By Leah Hasse
As an adamant lifelong learner, I often feel like a kid in a toy store bouncing from shelf to shelf as I marvel at the resources available to me. Two of my favorite websites are Khan Academy and Coursera, and they could both keep me busy for years with the massive inventory of free classes they make available online. I’ve taken classes on everything from physics, to fine art, to computer programming, to music theory. I find ways to learn through actions in my garden and my art, among other things. When I’m out for a run and I want to quit, I tell myself that I am learning to preserve. In short – I love to learn.
I largely regard my need to regularly learn new things as a positive quality, but sometimes I’m left wishing I was one of those people who just always knew what they wanted to be and happily stuck with it. Sometimes I feel like a Jill of all trades and a master of none. I’ll take a chemistry class here, and read a book on architecture there. I know a lot about a lot of things, but not enough to be employed in the field. The more I learn, the more I realize there is even more to learn – more questions needing answers and more stones waiting to be turned over. Each concept I grasp unleashes a wave of new mysteries. Every answer leaves me a little more… lost. Despite being occasionally overwhelmed, I love the journey I am on and am grateful for every iota of knowledge I have been fortunate enough to acquire.
I think of my two young boys and what I hope they receive from their education. As cheesy as it sounds, I really want them to be happy. We primarily think of being educated as a way to eventually make money, and I of course want them to be secure, but the journey of education is so much more than that: it’s this magical cocktail of acquiring knowledge through multiple mediums including first-hand experience and observation.
I want my kids to be able to question and explore. I hope that they feel free to plunge headfirst down the rabbit hole and emerge knee-deep in something they never thought they’d be interested in. I want my kids to get what they can from all forms of education, because learning is not just academic. Learning is also everything and anything else. It’s growth in its truest form. Learning can be a means of looking in the mirror, of seeing who you really are and what you’re really made of. It is continually confronting yourself when the negative self-talk of not being smart enough or capable enough starts to creep in, and being brave enough to keep moving forward after a disparaging failure.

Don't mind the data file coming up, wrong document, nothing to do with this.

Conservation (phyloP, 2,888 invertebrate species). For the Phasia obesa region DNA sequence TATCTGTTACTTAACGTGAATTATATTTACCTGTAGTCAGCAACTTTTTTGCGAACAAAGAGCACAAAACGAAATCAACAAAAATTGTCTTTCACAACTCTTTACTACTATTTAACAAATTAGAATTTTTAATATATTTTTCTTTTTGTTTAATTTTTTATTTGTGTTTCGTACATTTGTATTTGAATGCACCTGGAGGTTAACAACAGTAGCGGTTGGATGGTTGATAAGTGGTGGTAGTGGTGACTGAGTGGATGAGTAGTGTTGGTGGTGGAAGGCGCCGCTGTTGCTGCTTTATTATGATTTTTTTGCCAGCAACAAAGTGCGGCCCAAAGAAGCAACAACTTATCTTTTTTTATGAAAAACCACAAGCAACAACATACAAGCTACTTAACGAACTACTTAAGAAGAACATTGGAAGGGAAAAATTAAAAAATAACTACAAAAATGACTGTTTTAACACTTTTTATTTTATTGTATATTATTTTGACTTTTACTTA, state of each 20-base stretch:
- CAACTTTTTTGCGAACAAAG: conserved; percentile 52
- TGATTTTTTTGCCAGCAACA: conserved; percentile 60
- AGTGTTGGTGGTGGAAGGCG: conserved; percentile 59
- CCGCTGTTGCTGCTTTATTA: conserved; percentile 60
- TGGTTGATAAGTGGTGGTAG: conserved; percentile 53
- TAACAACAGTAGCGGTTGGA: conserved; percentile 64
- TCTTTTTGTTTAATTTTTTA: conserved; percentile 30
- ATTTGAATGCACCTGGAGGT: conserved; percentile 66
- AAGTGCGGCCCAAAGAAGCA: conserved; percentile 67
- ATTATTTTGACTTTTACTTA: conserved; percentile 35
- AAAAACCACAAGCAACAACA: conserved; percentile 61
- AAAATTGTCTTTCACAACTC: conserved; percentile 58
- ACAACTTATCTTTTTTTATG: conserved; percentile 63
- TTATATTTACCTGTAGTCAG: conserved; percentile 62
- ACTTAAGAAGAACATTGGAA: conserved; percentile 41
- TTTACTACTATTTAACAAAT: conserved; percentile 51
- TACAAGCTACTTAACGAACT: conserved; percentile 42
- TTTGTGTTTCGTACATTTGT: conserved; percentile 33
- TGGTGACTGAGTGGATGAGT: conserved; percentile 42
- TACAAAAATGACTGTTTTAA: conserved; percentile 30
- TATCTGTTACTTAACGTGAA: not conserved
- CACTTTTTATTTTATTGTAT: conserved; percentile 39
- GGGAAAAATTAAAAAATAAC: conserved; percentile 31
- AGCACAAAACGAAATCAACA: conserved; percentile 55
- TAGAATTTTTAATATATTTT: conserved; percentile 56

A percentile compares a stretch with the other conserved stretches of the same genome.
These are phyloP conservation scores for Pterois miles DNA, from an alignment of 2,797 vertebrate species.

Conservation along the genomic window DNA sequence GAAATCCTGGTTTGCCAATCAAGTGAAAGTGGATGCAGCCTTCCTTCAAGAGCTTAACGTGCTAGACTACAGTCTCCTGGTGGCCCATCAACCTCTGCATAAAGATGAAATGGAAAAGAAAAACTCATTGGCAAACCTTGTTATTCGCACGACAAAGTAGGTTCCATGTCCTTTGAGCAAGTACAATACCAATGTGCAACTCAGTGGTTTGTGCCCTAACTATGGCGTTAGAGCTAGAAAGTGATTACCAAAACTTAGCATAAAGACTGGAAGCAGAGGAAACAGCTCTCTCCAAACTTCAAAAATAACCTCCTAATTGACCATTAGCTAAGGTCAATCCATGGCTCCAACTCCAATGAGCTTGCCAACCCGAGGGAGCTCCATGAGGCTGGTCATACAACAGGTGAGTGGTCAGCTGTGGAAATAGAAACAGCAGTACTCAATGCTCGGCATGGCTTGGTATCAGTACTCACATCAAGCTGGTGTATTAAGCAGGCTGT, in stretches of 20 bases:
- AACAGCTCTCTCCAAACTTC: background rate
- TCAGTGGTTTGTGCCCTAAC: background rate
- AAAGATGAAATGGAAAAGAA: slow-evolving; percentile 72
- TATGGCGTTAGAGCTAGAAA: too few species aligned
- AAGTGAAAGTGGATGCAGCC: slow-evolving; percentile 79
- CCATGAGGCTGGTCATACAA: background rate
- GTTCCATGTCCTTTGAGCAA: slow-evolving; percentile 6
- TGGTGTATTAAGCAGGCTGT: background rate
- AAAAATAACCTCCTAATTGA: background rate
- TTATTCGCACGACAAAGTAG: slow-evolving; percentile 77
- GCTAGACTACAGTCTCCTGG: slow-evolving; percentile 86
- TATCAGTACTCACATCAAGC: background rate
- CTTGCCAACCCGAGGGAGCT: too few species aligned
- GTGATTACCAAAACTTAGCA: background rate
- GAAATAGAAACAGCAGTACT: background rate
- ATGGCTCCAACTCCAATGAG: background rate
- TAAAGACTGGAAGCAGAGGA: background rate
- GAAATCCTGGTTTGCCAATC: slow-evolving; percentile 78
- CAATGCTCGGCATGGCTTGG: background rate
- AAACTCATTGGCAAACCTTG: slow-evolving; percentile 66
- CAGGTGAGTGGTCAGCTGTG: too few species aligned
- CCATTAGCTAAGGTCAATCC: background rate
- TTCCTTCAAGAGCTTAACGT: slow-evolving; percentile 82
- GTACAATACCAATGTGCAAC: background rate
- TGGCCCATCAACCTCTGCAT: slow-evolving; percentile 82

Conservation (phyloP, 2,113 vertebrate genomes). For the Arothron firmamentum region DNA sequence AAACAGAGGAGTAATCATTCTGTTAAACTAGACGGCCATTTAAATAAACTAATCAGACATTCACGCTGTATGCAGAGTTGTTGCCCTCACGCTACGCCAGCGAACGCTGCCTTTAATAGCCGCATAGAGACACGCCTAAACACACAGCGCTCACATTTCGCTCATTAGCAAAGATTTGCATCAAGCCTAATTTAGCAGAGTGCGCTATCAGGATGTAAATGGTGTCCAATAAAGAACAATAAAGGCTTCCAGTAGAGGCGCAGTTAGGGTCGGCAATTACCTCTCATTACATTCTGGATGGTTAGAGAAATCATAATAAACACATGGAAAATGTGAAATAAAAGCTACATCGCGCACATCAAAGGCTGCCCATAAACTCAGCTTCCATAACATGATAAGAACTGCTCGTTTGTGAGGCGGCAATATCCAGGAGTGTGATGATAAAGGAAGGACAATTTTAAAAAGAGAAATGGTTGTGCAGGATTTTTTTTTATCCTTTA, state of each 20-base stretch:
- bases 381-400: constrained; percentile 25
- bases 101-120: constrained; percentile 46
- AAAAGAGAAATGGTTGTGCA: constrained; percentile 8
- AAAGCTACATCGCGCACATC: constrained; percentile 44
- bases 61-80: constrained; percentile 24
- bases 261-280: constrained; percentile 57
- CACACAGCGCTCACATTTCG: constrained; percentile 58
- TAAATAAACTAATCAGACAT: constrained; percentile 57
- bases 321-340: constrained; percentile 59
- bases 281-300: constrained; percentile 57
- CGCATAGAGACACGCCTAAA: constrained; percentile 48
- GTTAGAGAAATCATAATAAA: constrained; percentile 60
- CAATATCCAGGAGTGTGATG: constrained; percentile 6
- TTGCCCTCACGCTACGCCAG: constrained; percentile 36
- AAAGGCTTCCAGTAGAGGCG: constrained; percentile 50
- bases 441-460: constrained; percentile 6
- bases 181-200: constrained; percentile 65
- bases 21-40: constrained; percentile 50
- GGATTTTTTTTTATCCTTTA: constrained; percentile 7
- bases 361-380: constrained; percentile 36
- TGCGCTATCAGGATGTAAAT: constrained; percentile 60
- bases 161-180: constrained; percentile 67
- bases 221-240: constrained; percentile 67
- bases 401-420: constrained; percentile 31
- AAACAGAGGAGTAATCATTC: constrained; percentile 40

We talk about how education is the key to unlocking a better future and how it transforms lives. But when we think of learning, we often think of children sitting in rows of desks, filling in bubbles on a test. Today that’s part of it, but I believe if that’s the route taken, it should be supplemented with opportunities to get out and do things, because real learning is the willingness to be uncomfortable on a regular basis. To question what you know as fact, and to untangle opinions from the web of truth. It’s unabashedly accepting that you may not be, and probably aren’t, right about most of what you know (or thought you knew). It is falling and getting back up, and asking for help from those who have been on the journey a little longer.
Both my boys go to a lovely German Kindergarten where they have autonomy over their day and are free to explore their interests. They are given guidance, while also being trusted to guide themselves. I am thrilled that this school is their first taste of “education,” and that they are in a supportive environment that both cradles and pushes them as they grow. Neither of my kids see school as a burden. Instead, it’s a place of wonder and exploration. I know that they are extremely fortunate to have this experience, and I am excited to see how it will shape them. I hope that in the years to come they maintain this sense of wonder and desire to keep on learning.
Leah currently lives in Germany with her family. She loves everything related to the outdoors, and can often be found hiking or camping with her husband and two children. She enjoys traveling, studying languages, and taking random classes online to learn new skills. She hopes to use her writing to bring people together and to challenge biases surrounding motherhood.